Debt Quicksand Europe Fights the Growing Currency Crisis
Portugal: 'Two Horrible Years'
Portuguese Prime Minister Pedro Passos Coelho has promised his people "two horrible years" before the crisis ends.
Portugal has massive structural problems in its economy. As late as the '90s it had a flourishing textile industry, mainly due to low-wage policies. From 2004 on, things went downhill: Portugal lost more and more investors to new EU members in eastern Europe, which also had low wages to offer. Since then the Portuguese economy has hardly grown. The industrial sector is shrinking, and unemployement has risen. The government is highly in debt.
What has been achieved?
In the spring, Portugal slipped under the protection of the EU's rescue mechanism, narrowly skirting bankruptcy. In return for loan guarantees to the tune of 78 billion, Portugal has to quickly make good on what the EU and IMF consider to be missed payments from the last 30 years. The government has imposed austerity on pensions and official salaries; it's reforming the public sector and selling its last state assets, including the public water works and the energy group EDP.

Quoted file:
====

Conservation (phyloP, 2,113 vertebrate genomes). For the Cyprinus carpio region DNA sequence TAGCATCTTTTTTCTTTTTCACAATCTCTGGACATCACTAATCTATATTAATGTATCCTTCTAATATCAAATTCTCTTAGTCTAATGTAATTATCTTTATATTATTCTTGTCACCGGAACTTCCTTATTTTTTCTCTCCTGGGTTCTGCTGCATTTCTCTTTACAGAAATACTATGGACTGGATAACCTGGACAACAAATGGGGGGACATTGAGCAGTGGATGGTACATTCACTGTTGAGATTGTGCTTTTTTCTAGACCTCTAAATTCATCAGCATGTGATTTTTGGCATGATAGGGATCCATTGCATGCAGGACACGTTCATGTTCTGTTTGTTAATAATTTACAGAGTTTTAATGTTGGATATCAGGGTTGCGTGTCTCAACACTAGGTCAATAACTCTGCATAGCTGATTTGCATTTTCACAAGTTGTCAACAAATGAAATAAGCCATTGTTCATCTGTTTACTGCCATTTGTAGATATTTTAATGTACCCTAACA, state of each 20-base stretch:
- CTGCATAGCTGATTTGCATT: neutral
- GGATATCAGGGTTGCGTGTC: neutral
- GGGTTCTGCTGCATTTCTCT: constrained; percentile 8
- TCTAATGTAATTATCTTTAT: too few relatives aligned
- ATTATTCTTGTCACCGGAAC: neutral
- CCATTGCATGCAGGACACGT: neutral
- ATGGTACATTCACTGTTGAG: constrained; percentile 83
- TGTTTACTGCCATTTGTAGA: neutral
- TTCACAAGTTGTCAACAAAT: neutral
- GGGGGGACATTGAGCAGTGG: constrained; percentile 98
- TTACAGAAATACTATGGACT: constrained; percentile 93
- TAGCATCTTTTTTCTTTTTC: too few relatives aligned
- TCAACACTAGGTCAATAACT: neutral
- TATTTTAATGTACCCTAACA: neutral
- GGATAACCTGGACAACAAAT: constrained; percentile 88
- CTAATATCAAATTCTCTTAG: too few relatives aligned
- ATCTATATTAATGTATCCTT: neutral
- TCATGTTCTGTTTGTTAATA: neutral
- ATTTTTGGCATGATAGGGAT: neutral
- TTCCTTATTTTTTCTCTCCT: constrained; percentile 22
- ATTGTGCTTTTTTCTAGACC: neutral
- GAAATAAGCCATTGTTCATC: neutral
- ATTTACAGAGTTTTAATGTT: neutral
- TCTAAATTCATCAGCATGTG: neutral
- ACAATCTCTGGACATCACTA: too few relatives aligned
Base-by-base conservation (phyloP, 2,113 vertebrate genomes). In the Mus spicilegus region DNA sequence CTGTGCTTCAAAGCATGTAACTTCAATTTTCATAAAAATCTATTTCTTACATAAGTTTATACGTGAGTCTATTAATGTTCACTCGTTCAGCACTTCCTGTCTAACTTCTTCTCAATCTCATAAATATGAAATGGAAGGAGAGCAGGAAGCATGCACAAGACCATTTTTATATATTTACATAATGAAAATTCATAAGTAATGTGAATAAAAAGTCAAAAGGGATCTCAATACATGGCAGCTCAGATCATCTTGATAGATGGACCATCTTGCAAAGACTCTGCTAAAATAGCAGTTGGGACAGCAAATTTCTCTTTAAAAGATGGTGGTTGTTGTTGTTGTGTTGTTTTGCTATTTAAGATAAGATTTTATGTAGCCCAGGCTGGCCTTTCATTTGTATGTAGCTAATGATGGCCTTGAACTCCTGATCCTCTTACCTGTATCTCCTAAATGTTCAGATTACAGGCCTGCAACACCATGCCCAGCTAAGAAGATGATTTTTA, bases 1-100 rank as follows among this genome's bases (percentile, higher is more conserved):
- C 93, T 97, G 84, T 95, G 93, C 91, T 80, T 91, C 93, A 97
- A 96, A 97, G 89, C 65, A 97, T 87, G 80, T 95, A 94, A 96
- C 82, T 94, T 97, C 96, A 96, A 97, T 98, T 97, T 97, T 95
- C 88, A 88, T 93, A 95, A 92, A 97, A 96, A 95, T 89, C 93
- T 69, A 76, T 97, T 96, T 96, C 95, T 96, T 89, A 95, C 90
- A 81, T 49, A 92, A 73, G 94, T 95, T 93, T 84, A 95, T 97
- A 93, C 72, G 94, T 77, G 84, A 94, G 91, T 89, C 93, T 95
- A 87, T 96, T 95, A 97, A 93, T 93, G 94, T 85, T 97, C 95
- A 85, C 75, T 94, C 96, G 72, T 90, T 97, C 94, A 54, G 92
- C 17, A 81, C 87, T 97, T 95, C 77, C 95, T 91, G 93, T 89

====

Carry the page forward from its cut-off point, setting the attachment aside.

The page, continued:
By 2013 the state budget deficit will have to be reduced from 9 to 3 percent. But a new government is still getting started with reforms under Prime Minister Pedro Passos Coelho, who was just elected in June.
What are the obstacles?
Prime Minister Coelho has predicted "two horrible years" for the almost 11 million citizens of Portugal. He knows government reforms are extremely ambitious and will demand a lot from the population. According to forecasts so far, the country will languish in recession through 2012, and unemployment figures may top 13 percent (setting new records). There's considerable fear that new growth will stall. But no one in Portugal wants to consider that. "We simply can't fail," said President Aníbal Cavaco recently.
|Debt (in percent)*||71.6||83||93||101.7||107.4|
|Economic Growth (in percent)||0||-2.5||1.3||-2.2||-1.8|
|Budget Deficit (in percent)*||-3.5||-10.1||-9.1||-5.9||-4.5|
|Unemployment (in percent)||7.7||9.6||11||12.3||13|
*Percent of annual economic output, **Forecast
Source: European Commission; As of May, 2011